The damaged Briggs Carriage House in downtown Brandon. The building, which housed a carriage maker, bookstore, residences and offices during its lifespan was built in the 1800s.
The aftermath of tropical storm Irene has devastated downtown Brandon, Vt. Just a few months after the community celebrated its 250th birthday, this Vermont town of nearly 4,000 residents is now mourning its flood-ravaged downtown.
On Aug. 28, at around 4:30 p.m., the raging Neshobe River jumped its banks and poured across the Conant Square district (U.S. Route 7) and into the basements and first floors of many downtown buildings. One eyewitness said muddy river water erupted out of manhole covers in geyser-like fountains reaching over six feet in height.
At least one downtown building was pushed off its foundation by the high velocity of the Neshobe River’s flood-swollen torrent.
Brandon’s historic downtown area contains a core of 243 buildings listed on the National Register of Historic Places. However, it is uncertain how many of these buildings have been undermined by the flash flood of Aug. 28.
Neshobe River floodwater created several large “craters” on Main Street possibly knocking death blows to a few visible downtown buildings including the beloved, iconic Briggs Carriage House.
Built in the 1800s, the Briggs building—located at 8 Conant Square—was originally the home to a local carriage maker. later, it served as a residence, book shop, and gallery. Currently, it is home to offices and a shop.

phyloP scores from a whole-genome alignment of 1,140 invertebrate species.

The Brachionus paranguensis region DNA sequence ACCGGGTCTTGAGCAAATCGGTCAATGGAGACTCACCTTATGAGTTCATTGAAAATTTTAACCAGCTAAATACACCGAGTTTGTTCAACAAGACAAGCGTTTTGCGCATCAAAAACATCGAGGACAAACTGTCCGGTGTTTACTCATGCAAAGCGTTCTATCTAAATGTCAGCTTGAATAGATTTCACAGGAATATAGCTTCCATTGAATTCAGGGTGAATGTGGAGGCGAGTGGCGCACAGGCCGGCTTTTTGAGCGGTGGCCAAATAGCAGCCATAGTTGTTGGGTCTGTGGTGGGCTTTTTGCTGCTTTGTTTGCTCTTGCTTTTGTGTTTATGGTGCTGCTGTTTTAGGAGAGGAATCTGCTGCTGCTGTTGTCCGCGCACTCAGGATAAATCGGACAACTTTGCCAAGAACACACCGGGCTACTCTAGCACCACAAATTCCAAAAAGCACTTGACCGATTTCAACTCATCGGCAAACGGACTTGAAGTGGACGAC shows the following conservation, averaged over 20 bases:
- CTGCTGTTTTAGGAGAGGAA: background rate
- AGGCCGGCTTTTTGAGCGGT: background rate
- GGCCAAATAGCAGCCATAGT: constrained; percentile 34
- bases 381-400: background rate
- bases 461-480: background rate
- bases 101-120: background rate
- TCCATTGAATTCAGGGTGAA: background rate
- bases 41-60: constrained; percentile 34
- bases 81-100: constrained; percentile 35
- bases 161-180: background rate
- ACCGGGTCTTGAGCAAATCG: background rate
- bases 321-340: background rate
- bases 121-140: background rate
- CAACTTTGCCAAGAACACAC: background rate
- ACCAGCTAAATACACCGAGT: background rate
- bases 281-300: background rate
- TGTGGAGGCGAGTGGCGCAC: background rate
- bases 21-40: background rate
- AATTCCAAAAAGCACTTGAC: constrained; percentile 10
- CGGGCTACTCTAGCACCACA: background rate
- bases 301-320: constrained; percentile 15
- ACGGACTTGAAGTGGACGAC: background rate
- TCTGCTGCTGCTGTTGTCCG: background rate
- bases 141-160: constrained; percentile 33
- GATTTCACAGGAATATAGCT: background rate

The Briggs building’s foundation is seriously undermined and its western wall, just below the roofline, appears fatally fractured.
A large crater in the road in front of this historic building reveals its structural integrity is doubtful.
“I think you can see that the Briggs Carriage House was seriously damaged by Sunday’s flood,” said Matt Guillette of Brandon.
Guillette joined other downtown residents to watch town crews investigate the undermined street around Conant Square. They were pointing to the building's crumbling ground floor and large wall cracks
While not officially inspected by an engineer at this time, damage to the historic structure appears beyond repair.
“I’ve lived in Brandon only three years now, but the flash flood was terrible. Downtown is seriously wounded. You can see there are houses behind and below the carriage house, on Briggs Road,” said Guillette. “No one is permitted back in there. I think the Briggs Carriage House and those houses will have to be knocked down. These buildings are unsafe to enter. It’s sad.”
Local lore says Brandon’s most famous resident, U.S. Sen. Stephen Douglas (D), a celebrated orator and candidate for the U.S presidency against Abraham Lincoln (R) in 1860, worked for a short time in the Briggs building.
Having withstood more than 150 years of history, the Briggs Carriage House may have met its final destiny Aug. 28.